Washington DC, Aug 19 (EFE).- Senator Kamala Harris accepted the Democratic nomination for vice-president on the third night of the Democratic National Convention on Wednesday, becoming the first black and South Asian woman to do so for a major political party in the United States.
“I accept your nomination for Vice President of the United States of America. I do so, committed to the values she (her mother) taught me,” Harris said in a speech delivered remotely from Wilmington, Delaware, where presidential nominee Joe Biden, who joined her on stage after her address, resides.
Harris said she and Biden share “a vision passed on through generations of Americans.”
“A vision of our nation as a beloved community, where all are welcome, no matter what we look like, where we come from, or who we love. A country where we may not agree on every detail, but we are united by the fundamental belief that every human being is of infinite worth, deserving of compassion, dignity and respect,” she said.
However, “today, that country feels distant,” said Harris, according to whom there has been a “loss of certainty” under the Trump administration.
The California senator is the first African-American to be nominated as a vice-presidential candidate by a major political party and only the third woman to run for the position after Democrat Geraldine Ferraro in 1984 and Republican Sarah Palin in 2008.
Although Harris’ acceptance speech was expected to be the highlight of the third night of the Democratic National Convention, being held remotely due to the coronavirus pandemic, it was overshadowed by that of former President Barack Obama (2009-2017).
Obama bluntly warned that current President Donald Trump’s administration was willing to “tear our democracy down” to win.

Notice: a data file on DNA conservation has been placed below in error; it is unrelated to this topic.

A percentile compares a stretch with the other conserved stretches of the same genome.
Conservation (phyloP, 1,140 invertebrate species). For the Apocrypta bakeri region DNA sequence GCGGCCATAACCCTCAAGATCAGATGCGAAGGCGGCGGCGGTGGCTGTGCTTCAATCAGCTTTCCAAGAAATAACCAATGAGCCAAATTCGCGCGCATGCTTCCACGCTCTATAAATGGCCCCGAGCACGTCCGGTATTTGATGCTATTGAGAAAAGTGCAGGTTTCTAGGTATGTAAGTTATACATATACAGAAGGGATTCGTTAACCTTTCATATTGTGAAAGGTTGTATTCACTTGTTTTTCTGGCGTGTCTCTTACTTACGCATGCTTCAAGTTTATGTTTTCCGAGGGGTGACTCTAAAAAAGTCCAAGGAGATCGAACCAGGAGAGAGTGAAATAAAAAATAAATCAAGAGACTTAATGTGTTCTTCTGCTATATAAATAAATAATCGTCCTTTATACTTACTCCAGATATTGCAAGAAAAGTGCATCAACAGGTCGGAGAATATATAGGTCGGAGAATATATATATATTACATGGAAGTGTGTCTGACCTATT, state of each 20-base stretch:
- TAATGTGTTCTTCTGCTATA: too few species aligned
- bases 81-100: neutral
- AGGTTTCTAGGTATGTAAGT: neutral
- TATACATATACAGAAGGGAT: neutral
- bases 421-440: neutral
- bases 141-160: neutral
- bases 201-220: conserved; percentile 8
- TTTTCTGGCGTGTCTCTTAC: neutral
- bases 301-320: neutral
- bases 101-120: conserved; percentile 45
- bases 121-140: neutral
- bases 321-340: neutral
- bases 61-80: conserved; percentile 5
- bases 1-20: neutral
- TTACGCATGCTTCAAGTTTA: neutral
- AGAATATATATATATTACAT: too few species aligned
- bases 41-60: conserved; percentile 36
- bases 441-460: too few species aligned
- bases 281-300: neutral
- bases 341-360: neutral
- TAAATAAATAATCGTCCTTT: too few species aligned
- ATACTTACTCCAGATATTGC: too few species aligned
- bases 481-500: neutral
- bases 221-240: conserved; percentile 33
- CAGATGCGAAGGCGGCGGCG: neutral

Obama delivered his address from the Museum of the American Revolution in Philadelphia, a choice laden with symbolism as the US constitution was signed in this city.
His speech, similar to that of his wife, Michelle Obama on Monday, was a scorching critique of Trump.
“This administration has shown it will tear our democracy down if that’s what it takes to win,” Obama said in an address that angered Trump, who watched it live and posted various capitalized tweets while his predecessor spoke.
Obama said the current administration is “hoping to make it as hard as possible for you to vote” in the elections, referring to Trump’s attempts to make it difficult for people to vote by mail, and encouraged Americans “not let them take away your power.”
“Don’t let them take away your democracy. Make a plan right now for how you’re going to get involved and vote. Do it as early as you can and tell your family and friends how they can vote too,” he urged.
“I never expected that my successor would embrace my vision or continue my policies,” he continued.
“I did hope, for the sake of our country, that Donald Trump might show some interest in taking the job seriously. That he might come to feel the weight of the office and discover some reverence for the democracy that had been placed in his care.”
“But he never did. For close to four years now, he’s shown no interest in putting in the work. No interest in finding common ground. No interest in using the awesome power of his office to help anyone but himself and his friends. No interest in treating the presidency as anything but one more reality show that he can use to get the attention he craves,” Obama added.
The former president then called on Americans “to believe in Joe and Kamala’s ability to lead this country out of these dark times and build it back better.”
Hillary Clinton, who made history in 2016 as the first woman to win the presidential nomination of a major party, spoke before Harris and Obama.
She urged Americans to vote in “overwhelming” numbers in November.
“For four years, people have said to me, ‘I didn’t realize how dangerous he was.’ ‘I wish I could go back and do it over.’ ‘I should have voted.’ This can’t be another woulda-coulda-shoulda election,” warned Clinton, who lost to Trump.
“If you’re voting by mail, request your ballot now, and send it back as soon as you can. If you vote in person, do it early, Bring a friend and wear a mask. Become a poll worker,” added Clinton, who was the first lady between 1993 and 2001, the senator from New York from 2001 and 2013 and the secretary of state between 2009 and 2013.
Clinton, who won the popular vote receiving around three million votes more than Trump but lost the Electoral College vote, cited her experience as an example.
“Remember: Joe and Kamala can win 3 million more votes and still lose. Take. It. From. Me. We need numbers so overwhelming Trump can’t sneak or steal his way to victory,” she said.
Biden will close the convention on Thursday night with a speech accepting the Democratic Party’s nomination for the US presidency. EFE
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